Shakeout Run Before a Race: Yes or No?
As an avid runner, I have heard the term “shakeout run” used in two very distinct ways. If you are traveling to a race, which often means sitting for long periods of time either in a car, airplane or airport, your coach may instruct you to go for a shakeout run when you arrive at your destination, which is often the day before your big race.
The other time this type of run refers to is the early morning of race day. The timing of the shakeout run varies by athlete, but some things remain true for most runners.
What Is a Shakeout Run?
A shakeout run is a very early, super easy run on race morning. As early mentioned you get up 3 hours or so before your race, get into some workout gear and head out for a super easy 10-15 minutes. You don’t need to worry about eating or drinking anything before you go. You won’t be working that hard.
Just get yourself ready (best case scenario you had all of the needed gear all laid out and ready to go) and run!
How Long Should a Shakeout Run Be?
It can be as short as 10 – 15 minutes. Most coaches agree that a shakeout run should not be longer than 30 minutes maximum.
If you are looking for an appropriate distance to travel, I cannot give that to you. Why? Because your “easy 10-minute run” will take you a different distance than mine will. That is just the fact of it.
Rather than trying to run a certain distance, just set a timer. Run out for 6 minutes, then turn around and come back.
What Is The Purpose of This Type of Run?
There are many things that this type of run can help you achieve! Let’s go through them together.
- Nerves: Release your nervous energy. The shakeout run is a fantastic way to get that nervous ball in the pit of your stomach under control. Say goodbye to pre-race jitters!
- Loosen Your Body: It’s fantastic for loosening up your muscles and ligaments. When you are nervous all night, it is likely you won’t sleep the best. Also, if you traveled to the race, you might be knotted up. The shakeout run helps you work these kinks out.
- Blood Flow: Another positive to the shakeout run is you get your blood pumping. This increased blood flow gets your body warmed up and ready to roll.
- V02: Increasing your current oxygen intake which helps you to prepare for the upcoming race.
- Wake Up Call: One of the most important parts for those of us who are not morning people (raises hand) is that a shakeout run helps you to wake up.
- Bathroom Help: It can help you get the pipes moving. Many of us are familiar with the “Gosh I have to poop” feeling that comes with running. It can also wake up your body and get your bladder empty.
- Warm-Up: Sure, you probably have a warm-up routine (at least you should!). However, if you are at a crowded starting line of a huge race, you may not have space for all of your warm-up traditions. The shakeout run can help you in lieu of that process.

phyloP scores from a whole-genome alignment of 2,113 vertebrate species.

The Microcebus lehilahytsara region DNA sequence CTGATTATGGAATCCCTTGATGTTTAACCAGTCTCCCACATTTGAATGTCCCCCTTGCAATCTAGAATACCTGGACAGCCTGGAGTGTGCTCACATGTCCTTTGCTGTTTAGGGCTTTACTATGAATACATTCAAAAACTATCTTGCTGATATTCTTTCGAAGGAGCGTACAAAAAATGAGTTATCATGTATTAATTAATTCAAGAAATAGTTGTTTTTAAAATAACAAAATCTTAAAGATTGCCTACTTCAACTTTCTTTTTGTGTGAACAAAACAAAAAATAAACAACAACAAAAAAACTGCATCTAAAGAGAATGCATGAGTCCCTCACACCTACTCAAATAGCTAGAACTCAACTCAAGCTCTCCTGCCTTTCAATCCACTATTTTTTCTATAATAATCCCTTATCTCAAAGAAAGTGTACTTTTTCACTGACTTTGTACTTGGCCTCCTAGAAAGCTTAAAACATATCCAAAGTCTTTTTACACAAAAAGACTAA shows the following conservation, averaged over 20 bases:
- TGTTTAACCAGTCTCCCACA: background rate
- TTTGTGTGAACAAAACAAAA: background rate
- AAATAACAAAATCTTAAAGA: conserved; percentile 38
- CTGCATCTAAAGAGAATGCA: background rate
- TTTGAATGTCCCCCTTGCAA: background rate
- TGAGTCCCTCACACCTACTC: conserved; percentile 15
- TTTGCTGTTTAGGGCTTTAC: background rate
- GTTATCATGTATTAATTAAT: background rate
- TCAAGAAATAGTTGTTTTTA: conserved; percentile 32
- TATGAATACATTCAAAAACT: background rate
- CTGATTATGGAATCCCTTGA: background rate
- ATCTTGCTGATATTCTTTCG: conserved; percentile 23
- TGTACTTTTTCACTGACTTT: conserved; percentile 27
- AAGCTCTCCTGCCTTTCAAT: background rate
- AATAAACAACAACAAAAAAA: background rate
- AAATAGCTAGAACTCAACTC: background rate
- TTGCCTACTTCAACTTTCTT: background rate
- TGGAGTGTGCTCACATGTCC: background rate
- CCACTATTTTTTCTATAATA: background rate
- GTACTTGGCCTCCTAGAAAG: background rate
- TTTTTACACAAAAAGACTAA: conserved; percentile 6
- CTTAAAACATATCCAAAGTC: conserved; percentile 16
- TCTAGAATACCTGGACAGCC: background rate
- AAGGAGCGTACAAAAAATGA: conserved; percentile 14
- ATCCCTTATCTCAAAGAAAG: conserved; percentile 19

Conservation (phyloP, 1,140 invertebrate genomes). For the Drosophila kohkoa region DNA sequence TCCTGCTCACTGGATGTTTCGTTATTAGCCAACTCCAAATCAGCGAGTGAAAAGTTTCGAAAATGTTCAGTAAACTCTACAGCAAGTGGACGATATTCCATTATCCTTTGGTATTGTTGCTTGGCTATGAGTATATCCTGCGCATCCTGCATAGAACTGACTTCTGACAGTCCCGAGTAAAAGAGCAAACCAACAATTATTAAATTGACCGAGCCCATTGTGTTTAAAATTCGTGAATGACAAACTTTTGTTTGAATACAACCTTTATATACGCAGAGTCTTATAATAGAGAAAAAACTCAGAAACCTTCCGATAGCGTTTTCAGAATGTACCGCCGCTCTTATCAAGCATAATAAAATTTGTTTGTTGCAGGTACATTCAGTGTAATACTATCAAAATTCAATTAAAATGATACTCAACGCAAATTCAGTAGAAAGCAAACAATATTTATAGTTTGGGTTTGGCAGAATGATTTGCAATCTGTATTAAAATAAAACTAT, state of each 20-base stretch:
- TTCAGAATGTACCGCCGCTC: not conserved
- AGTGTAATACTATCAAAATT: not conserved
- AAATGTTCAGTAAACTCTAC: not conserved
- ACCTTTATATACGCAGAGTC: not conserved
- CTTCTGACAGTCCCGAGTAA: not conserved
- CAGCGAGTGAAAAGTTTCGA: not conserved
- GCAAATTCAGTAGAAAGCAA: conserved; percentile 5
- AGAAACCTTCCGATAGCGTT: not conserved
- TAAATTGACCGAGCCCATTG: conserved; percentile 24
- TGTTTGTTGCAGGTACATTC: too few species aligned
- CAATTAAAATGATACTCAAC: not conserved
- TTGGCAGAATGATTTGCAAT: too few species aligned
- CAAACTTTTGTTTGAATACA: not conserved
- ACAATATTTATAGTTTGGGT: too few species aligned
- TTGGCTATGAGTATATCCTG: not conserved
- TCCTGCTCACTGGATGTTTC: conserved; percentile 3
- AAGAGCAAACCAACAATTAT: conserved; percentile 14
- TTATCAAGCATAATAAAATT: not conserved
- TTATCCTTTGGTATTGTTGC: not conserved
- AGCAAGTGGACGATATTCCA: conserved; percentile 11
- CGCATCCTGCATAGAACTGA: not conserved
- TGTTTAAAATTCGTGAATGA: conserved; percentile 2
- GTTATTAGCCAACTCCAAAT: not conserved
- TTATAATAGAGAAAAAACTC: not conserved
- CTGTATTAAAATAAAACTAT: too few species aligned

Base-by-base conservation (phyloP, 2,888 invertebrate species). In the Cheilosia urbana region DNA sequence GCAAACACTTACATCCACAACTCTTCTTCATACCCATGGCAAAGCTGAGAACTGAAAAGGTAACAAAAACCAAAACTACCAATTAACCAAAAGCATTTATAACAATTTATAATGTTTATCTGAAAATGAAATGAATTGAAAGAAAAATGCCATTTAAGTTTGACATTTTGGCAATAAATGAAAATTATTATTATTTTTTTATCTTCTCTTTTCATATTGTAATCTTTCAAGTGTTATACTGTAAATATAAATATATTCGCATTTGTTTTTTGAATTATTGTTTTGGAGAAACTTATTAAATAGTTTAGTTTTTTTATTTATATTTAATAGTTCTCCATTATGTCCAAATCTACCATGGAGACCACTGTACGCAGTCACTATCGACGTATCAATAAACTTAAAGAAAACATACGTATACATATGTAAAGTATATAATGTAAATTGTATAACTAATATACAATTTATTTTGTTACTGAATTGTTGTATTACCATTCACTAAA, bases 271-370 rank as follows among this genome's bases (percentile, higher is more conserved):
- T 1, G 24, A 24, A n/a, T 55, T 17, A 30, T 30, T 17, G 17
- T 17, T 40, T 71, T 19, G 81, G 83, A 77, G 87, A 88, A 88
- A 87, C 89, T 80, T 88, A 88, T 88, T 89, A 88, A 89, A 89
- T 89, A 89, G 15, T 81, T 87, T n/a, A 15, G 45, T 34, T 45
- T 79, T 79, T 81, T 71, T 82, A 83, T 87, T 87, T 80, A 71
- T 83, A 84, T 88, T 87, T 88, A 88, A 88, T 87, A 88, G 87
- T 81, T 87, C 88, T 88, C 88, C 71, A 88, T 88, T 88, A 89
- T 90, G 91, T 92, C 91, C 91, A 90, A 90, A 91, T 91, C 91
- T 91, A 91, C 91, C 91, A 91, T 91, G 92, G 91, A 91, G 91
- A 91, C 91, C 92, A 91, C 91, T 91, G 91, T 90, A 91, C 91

Do Shakeout Runs Work?
Of course they work. If it lacked value, elite runners would not do them. If you read up on the traditions of elites, you may learn that some of them actually jog a part of the course for their shakeout run. That gives another added benefit of the shakeout run: course preview!
Some elites will slowly jog the course of a 5K before they race it with their blazing speed!
Elite runners often do some gentle stretching followed by some stride-outs after their run. That helps them get their body ready.
Pre-Race Short Run
When committing to a shakeout run on the morning of a race, you are getting up super early to make sure this happens. Ideally, it’s 2 – 2 1/2 hours before gun time. However, it is important to add that every runner is a little bit different.
As with anything, there are norms, standards and things that work for most people. If you are looking for a personal record and stellar performance on race day, leave nothing to chance.
What About After a Shakeout Run?
Some runners jump into a warm shower to get their blood flowing even more. Next up is pre-race eating. One of the reasons you want to get moving so early is so you have time to eat and digest the food a little. Hopefully, this also helps you work up the urge for that ever-important poop!
Whatever you do on race day morning, do NOT jump back into bed after the shakeout run. Doing that completely defeats the purpose of the run. You can watch some TV or FaceTime a family member. Stretching is a good idea if you feel like it.
As you get ready for your race, you may feel you are much more awake and alert than on days you skip the shakeout run. Once you get to the race, you should still do some type of warm-up to get your body back into race mode. Recognizing, of course, that you could end up in a cramped corral for a while.
Shakeout runs are a great way to get yourself ready for the race. I know to some new runners it seems counterproductive to run before a race, but it works. I promise.
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